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London Stadium redevelopment update and it's not good news for some West Ham fans with big grievance

There has been a London Stadium redevelopment update and it’s not good news for some West Ham fans with a big grievance.

There has been much confusion among fans over West Ham’s London Stadium redevelopment plans this summer.

Many West Ham fans were and remain unhappy with the London Stadium since the big move to Stratford in 2016.

Photo by Steve Bardens – UEFA/UEFA via Getty Images

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The major bone of contention has been the distance from the stands to the pitch.

Given what West Ham fans had at their beloved Upton Park and the vision sold to them on leaving the famous Boleyn Ground, it is understandable.

Seating behind both goals at the London Stadium was reconfigured last year to be squared off in line with more traditional football stadia.

As previously reported months ago, West Ham were in discussions over an agreement for a £14.5m redevelopment to improve the West Stand.

Photo by Adam Fradgley – AMA/West Bromwich Albion FC via Getty Images

West Ham then announced that redevelopment will take place this summer alongside a stadium capacity increase from 60,000 to 62,500.

The news was welcomed by many West Ham fans who hate the bowl-shaped nature of the ground as it was presumed the West Stand would be squared off – as the Hammers had done with the stands behind the goals.

But there has been confusion over the plans with claim and counter claim over whether the stand would be squared off.

Now there has been a London Stadium redevelopment update and it’s not good news for some West Ham fans with a big grievance.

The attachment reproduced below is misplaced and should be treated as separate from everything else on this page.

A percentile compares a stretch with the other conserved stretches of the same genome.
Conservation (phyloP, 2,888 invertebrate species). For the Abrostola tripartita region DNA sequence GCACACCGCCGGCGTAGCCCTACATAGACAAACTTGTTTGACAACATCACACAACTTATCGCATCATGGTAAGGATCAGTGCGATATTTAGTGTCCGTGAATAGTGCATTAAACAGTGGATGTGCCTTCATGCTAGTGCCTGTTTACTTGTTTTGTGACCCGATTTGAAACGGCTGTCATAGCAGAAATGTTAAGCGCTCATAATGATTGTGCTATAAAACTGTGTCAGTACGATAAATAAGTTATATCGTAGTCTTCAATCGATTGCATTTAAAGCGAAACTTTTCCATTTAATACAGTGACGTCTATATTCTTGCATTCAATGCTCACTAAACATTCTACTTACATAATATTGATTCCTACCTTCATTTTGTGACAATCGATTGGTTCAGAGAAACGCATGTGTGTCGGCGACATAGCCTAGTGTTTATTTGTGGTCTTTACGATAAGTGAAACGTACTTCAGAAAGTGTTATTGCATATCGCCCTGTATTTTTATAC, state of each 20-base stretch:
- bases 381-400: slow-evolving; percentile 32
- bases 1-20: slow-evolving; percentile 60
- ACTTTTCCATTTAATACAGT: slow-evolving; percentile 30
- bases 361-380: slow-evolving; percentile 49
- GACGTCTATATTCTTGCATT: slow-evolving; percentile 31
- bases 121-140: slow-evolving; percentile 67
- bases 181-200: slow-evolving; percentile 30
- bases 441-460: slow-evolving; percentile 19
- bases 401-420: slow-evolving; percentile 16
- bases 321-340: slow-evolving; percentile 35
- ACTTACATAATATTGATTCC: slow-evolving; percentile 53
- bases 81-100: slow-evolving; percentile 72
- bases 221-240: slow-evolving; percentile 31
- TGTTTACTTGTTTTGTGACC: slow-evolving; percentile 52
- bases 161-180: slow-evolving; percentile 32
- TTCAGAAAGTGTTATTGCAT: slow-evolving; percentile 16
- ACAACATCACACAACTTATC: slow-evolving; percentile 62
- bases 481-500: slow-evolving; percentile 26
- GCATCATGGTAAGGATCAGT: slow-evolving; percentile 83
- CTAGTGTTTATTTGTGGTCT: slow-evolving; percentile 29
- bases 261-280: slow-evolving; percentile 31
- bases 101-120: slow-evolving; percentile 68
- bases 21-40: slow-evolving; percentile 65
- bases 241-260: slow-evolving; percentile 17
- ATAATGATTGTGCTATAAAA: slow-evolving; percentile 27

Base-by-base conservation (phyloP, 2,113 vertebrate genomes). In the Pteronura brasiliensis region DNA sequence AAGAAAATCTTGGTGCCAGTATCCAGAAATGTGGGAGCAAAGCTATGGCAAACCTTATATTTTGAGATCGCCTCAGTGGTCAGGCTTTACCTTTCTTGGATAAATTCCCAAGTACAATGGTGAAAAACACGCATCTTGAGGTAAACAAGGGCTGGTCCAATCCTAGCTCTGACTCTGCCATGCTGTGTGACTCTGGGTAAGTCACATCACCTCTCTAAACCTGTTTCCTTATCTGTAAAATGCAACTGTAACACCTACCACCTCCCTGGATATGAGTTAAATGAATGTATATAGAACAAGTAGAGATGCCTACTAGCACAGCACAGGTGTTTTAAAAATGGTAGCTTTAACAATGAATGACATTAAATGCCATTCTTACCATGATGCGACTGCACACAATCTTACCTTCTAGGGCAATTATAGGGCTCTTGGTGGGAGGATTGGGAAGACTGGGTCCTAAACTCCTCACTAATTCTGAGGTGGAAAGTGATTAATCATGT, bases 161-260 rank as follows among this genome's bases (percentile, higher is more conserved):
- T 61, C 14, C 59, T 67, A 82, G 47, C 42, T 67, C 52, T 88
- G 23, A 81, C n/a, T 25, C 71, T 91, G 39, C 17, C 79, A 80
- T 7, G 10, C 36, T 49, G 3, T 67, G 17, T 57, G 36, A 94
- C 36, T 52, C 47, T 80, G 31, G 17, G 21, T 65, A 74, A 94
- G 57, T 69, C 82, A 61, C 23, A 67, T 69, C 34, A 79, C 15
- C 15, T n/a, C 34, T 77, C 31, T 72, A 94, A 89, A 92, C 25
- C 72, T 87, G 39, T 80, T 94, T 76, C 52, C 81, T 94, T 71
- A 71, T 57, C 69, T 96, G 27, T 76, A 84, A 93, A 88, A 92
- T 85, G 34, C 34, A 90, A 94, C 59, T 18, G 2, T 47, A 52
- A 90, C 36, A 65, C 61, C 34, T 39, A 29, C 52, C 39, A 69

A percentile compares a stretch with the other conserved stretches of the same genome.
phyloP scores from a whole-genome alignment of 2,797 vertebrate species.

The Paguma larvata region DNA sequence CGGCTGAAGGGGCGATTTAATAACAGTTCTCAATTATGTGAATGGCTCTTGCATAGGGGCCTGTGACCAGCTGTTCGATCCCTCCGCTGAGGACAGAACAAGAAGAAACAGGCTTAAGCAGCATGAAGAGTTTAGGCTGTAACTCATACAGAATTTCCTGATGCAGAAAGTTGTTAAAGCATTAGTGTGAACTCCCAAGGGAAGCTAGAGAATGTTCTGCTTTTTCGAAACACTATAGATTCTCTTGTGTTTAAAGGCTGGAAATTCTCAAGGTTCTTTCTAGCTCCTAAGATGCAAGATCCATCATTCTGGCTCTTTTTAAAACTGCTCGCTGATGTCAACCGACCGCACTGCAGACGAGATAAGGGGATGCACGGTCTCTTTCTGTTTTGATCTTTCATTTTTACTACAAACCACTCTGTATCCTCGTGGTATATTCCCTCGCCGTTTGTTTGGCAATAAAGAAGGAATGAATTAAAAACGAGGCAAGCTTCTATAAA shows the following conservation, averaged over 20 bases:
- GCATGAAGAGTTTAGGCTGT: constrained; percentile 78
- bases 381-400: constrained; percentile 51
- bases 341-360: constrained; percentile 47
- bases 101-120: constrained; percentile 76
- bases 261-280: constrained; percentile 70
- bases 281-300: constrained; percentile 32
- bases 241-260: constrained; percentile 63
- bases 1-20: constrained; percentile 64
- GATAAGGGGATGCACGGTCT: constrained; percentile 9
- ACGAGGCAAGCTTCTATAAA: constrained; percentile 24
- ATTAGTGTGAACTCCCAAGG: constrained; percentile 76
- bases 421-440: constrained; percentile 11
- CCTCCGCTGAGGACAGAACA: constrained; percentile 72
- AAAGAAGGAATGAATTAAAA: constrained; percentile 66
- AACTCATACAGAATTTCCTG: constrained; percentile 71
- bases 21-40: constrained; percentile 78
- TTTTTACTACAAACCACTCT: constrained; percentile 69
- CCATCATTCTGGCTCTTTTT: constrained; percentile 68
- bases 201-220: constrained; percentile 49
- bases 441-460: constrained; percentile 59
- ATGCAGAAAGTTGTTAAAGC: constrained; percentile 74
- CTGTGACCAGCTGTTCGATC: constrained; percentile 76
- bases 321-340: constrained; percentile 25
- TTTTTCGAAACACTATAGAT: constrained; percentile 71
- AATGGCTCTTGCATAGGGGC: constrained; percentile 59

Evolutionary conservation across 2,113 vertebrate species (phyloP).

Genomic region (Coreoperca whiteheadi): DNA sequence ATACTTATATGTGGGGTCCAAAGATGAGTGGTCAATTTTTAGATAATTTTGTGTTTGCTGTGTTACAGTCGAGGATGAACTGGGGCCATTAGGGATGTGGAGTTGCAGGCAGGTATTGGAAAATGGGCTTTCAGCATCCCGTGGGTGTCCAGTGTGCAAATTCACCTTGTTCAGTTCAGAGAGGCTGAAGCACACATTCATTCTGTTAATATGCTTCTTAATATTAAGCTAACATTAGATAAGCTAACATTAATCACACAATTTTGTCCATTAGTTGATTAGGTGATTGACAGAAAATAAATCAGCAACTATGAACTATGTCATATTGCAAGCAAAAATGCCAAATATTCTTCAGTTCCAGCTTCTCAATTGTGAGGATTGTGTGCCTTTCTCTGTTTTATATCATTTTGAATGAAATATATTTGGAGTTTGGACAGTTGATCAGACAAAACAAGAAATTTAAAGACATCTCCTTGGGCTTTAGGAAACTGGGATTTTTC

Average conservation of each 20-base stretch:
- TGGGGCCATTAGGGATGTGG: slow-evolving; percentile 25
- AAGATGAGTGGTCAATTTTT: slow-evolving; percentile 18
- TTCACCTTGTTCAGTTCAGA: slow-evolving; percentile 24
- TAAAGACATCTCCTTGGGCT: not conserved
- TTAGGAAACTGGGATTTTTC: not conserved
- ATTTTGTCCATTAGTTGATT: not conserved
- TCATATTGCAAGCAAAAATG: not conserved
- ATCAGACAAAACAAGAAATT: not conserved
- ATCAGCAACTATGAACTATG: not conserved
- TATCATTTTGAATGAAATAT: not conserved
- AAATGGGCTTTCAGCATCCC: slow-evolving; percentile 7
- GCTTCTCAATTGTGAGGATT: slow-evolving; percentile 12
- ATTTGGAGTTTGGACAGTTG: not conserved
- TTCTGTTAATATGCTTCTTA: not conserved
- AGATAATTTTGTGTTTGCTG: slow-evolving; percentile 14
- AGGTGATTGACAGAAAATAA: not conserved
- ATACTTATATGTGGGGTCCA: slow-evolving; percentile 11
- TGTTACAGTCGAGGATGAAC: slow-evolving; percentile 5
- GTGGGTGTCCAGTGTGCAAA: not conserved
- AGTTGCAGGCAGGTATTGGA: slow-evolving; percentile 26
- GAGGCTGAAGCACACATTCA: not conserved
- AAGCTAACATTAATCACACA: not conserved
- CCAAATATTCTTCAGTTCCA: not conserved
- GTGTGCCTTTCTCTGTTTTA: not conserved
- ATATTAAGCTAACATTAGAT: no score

West Stand redevelopment. Fig.2

Not only is the stand not being squared off, but most supporters will now be EVEN FURTHER AWAY from the pitch according to a club diagram.

The image shows an outline of the current stand in yellow with the new reconfigured stand in grey (fig.1 above).

And it is clear the vast majority of West Ham supporters in that stand will now be further away from the action with just a tiny number of seats, either side of the dugouts, marginally closer (highlighted in red fig.2).

West Stand redevelopment. Fig.2

The only major change that may be viewed as a positive is the reduction of the gap between the upper and lower tiers.

Of course some fans may not be overly fussed about being slightly further away – as long as the team is doing well on the pitch.

But many supporters feel that squaring the stadium off on all four sides and bringing he stands closer to the pitch is the only way to truly make the ground feel like home.

Photo by Julian Finney/Getty Images

For many West Ham fans, the London Stadium may never feel like home. But the majority of supporters have started to settle as the years tick by and matchday routines normalise.

Some fans are also deeply unhappy with the way the seating rearrangements for the West Stand redevelopment has been handled by the club.

Many Hammers supporters claim they were moved away from friends and family without warning ahead of the changes.

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